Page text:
Considering his longstanding love of wine, it seemed fitting that Al Stewart appeared at City Winery in Chicago last Thursday. I don’t share his oenophilia — I like the idea of wine more than wine itself — but I can appreciate an enthusiasm like that. Still, it didn’t matter to me exactly where he was playing. Some time ago, I decided to catch his shows whenever they were convenient to where I happened to be, and anywhere in the Chicago area is close enough.
City Winery is a relatively new place, taking its current form on the near West Side of Chicago only in 2012, and as such, it was a pioneering venue in that part of the city. Just before the music started, an announcer said, “City Winery’s not just a kitschy name. We actually make wine here. All those barrels in the back are filled with our wine, aging for your consumption.”
Carefully stowed barrels dominate the back of City Winery’s music room. The place also has a number of other rooms, including a large restaurant space forming the front of the building. All together, it’s a handsome interior space, characterized by brick walls and barrels and bottles, and the acoustics are good.
I’ve seen Stewart with a band, with sidemen, and by himself. This time, he had a band backing him, the young but talented Empty Pockets. They did a set before Stewart came out, including a fine version of “Fever.” The band’s relative youth caused Stewart to marvel at one point that he was being backed by musicians who weren’t born when the music they were playing came out, but who had the jam down pat anyway. That wouldn’t be quite so remarkable in a classical or jazz context, but I suppose it still is in popular music.
Though not a member of Empty Pockets, sax man (and flautist) Marc Macisso joined Stewart and the band for the concert too. He blew his sax like a man possessed, and did a fine job on the flute as well. On a number of Al Stewart songs, the sax is a defining sound, so it was good Macisso was on hand. He reminded me of the saxophonist who killed it with Stewart during his 1989 Park West concert, who might have been Phil Kenzie (who played on the record Stewart was promoting at the time), though I’m not sure.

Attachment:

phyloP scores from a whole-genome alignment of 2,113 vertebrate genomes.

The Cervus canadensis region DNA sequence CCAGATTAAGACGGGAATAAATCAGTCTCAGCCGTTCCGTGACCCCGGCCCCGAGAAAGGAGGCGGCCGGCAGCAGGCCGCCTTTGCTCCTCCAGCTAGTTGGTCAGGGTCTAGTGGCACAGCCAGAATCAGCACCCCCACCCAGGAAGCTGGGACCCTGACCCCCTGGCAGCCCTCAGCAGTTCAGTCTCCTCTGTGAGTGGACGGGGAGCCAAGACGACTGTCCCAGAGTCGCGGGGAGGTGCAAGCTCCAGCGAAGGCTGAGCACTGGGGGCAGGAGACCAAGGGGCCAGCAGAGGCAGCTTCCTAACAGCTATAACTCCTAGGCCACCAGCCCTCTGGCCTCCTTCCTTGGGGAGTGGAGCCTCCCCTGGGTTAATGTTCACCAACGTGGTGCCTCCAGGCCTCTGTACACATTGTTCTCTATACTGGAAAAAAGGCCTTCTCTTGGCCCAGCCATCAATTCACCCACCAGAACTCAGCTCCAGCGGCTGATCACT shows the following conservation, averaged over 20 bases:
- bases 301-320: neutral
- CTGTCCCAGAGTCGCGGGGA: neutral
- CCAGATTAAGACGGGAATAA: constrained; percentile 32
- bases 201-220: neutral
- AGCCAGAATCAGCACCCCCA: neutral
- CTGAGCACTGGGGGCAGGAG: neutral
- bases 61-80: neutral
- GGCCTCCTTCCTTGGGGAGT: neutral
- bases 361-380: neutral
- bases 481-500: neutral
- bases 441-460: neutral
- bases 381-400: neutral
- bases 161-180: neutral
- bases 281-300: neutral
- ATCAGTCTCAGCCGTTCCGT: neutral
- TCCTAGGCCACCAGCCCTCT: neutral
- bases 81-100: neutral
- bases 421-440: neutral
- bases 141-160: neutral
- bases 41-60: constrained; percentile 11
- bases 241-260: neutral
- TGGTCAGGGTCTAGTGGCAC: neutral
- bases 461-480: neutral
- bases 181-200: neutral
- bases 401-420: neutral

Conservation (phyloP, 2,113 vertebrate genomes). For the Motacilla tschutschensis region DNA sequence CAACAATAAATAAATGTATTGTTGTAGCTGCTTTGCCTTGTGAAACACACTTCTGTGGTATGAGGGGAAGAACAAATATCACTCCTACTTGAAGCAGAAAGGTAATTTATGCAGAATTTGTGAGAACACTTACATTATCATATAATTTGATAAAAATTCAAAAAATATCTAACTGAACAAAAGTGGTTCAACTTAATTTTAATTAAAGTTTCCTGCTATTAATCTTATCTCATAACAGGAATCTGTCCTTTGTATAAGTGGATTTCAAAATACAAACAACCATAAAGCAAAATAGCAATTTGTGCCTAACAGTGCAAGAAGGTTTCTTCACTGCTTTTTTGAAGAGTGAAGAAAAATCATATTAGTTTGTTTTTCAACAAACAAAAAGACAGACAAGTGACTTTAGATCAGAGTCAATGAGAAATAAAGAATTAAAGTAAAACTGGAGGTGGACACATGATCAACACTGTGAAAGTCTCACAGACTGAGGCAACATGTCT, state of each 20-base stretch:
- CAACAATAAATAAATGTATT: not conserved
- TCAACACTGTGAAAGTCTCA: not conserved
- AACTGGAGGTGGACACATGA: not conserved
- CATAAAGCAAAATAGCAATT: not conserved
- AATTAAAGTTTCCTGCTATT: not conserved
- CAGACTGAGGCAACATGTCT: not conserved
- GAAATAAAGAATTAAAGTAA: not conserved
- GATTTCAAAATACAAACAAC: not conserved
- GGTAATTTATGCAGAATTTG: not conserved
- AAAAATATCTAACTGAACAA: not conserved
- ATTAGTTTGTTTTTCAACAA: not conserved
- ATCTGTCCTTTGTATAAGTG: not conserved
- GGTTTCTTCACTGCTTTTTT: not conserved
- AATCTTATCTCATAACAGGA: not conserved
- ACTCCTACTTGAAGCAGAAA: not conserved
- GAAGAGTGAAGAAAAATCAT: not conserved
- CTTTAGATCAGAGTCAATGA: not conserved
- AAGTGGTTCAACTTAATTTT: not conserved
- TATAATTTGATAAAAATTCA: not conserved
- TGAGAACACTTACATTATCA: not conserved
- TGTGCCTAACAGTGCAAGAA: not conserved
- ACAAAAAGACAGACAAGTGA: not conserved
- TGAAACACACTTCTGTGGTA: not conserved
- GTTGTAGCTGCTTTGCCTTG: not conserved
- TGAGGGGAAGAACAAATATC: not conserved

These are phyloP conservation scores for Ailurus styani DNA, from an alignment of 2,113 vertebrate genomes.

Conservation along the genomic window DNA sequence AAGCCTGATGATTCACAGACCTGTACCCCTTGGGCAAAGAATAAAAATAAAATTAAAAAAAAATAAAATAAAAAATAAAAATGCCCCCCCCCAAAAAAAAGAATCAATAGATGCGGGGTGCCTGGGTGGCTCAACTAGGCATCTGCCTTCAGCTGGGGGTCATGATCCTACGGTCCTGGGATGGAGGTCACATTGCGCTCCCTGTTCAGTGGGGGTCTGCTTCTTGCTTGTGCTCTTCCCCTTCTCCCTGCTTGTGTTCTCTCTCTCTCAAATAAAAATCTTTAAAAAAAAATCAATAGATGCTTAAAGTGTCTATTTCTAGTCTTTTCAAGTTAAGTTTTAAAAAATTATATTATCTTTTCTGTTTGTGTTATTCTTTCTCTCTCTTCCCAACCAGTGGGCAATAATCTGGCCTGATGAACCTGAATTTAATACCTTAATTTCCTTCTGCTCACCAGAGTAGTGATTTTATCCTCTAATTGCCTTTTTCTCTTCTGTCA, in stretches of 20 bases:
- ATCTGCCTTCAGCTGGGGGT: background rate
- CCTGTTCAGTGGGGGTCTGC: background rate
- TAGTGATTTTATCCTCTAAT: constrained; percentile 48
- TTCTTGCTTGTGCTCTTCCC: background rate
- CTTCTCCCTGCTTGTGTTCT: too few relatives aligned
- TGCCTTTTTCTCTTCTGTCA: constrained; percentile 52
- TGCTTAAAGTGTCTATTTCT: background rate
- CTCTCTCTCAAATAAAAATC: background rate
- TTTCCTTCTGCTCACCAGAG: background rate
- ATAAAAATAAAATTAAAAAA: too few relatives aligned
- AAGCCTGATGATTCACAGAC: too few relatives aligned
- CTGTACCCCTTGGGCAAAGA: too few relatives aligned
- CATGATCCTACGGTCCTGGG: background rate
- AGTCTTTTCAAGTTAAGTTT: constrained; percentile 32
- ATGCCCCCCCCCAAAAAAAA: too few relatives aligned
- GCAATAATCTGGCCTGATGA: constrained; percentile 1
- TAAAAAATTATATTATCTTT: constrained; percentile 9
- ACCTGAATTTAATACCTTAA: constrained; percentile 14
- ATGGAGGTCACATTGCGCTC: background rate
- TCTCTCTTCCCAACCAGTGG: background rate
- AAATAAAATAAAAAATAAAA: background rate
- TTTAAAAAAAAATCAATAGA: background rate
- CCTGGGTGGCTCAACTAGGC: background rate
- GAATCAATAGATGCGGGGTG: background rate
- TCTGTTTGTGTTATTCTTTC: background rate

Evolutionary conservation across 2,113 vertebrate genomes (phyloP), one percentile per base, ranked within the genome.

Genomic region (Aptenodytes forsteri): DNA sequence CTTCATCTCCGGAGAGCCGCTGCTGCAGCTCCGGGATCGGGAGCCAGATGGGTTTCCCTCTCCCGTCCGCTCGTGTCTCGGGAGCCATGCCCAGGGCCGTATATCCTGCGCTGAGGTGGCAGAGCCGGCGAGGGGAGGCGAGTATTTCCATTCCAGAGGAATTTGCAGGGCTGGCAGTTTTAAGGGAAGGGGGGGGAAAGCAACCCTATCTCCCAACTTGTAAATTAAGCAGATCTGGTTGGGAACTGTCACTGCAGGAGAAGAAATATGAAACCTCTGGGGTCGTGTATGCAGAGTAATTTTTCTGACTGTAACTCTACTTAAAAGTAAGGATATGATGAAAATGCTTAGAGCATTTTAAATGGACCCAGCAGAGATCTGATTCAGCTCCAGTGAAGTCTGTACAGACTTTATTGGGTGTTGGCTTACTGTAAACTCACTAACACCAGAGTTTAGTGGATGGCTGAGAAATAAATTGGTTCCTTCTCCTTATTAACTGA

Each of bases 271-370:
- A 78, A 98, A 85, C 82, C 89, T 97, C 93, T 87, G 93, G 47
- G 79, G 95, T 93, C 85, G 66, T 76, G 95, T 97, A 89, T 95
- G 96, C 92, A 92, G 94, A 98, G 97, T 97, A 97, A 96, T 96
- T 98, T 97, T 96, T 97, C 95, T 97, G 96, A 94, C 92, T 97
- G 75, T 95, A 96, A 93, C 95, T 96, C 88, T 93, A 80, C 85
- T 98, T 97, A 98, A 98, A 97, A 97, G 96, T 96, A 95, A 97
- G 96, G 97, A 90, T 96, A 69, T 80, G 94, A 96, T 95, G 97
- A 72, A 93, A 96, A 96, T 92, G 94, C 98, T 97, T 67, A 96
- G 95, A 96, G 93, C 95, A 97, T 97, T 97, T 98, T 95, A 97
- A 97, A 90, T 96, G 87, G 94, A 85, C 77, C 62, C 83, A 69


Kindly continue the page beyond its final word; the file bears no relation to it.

The set list for the City Winery concert was different than any other of his that I’ve seen. After a handful of songs — “Sirens of Titan,” “Antarctica,” “Time Passages” — Stewart and the band played all of the songs from the album Year of the Cat in order.
The bonus was Stewart’s usual entertaining patter between the songs. “This brings me to Year of the Cat,” he said by way of introducing the songs. “It was a shock for me. I was an English folk singer playing in coffee bars, and all of the sudden people bought this thing, and I wasn’t sure why. I did begin on a very commercial note by writing a song about an English seafarer from 1591, Richard Grenville. This is a subject that most disco artists at the time were embracing.”
Stewart was being coy. If ever he did a polished commercial record, it was Year of the Cat (except maybe Last Days of the Century, which wasn’t as good). Alan Parsons produced Year, after all. The first song, “Lord Grenville,” does indeed mention Richard Grenville. He of “Out-gunned, out-fought, and out-numbered fifty-three to one.” I believe listening to the song in 1976 was the first time I’d ever heard of him.
About the next song — “On the Border,” a favorite of mine since I acquired the record 40 years ago — he said, “I thought we’d continue with mass popular appeal by doing a song about the Basque separatist movement, the crisis in Rhodesia and the fall of the British Empire, and amazingly this one actually made the top 40. I have no idea how that was possible. I can only assume the disk jockeys didn’t listen to the lyrics.”
For a long time I thought the song was about the Spanish Civil War, but I’ll defer to the songwriter. But it doesn’t really have to be about anything so specific.
Regarding “If It Doesn’t Come Naturally, Leave It” — my least favorite cut on the record — he said, “It has far too many words. If I’d known when I was 30 that I’d be singing it when I was 70, I’d have written half as many words.”
Stewart said that his favorite song on the album is “Flying Sorcery,” which was not top 40, but a fine tune all the same. “It concerns two lovers. I turned them into airplanes. They take off from the same airport but they get caught up in a fog bank and land at separate airports. Obviously that means they’re breaking up.”
I never quite took that from the song, but no matter. It has some wonderful lyrics, including, “You were taking off in Tiger Moths/Your wings against the brush-strokes of the day.” The brush-strokes of the day. What a way to describe the sky. It occurs to me that he’s done other songs with aeronautic images (not on Year), such as “The Immelman Turn” and “Fields of France.” (“When Lindy Comes to Town” talks about flight, too, but it’s a particular historic event.)
He mentioned some alternate lyrics to the song “Year of the Cat,” though not in as much detail as recorded on this Songfacts page, based on a 2015 performance. I think everyone was pretty glad that the final lyrics came out the way they did, including Stewart.
On the whole, Al Stewart was in fine fettle on Thursday. His voice is still clear and his guitar playing is impressively energetic for a man of 71. He also seems to enjoy himself thoroughly on stage, which must be why he still tours. Hope he’s got more years yet.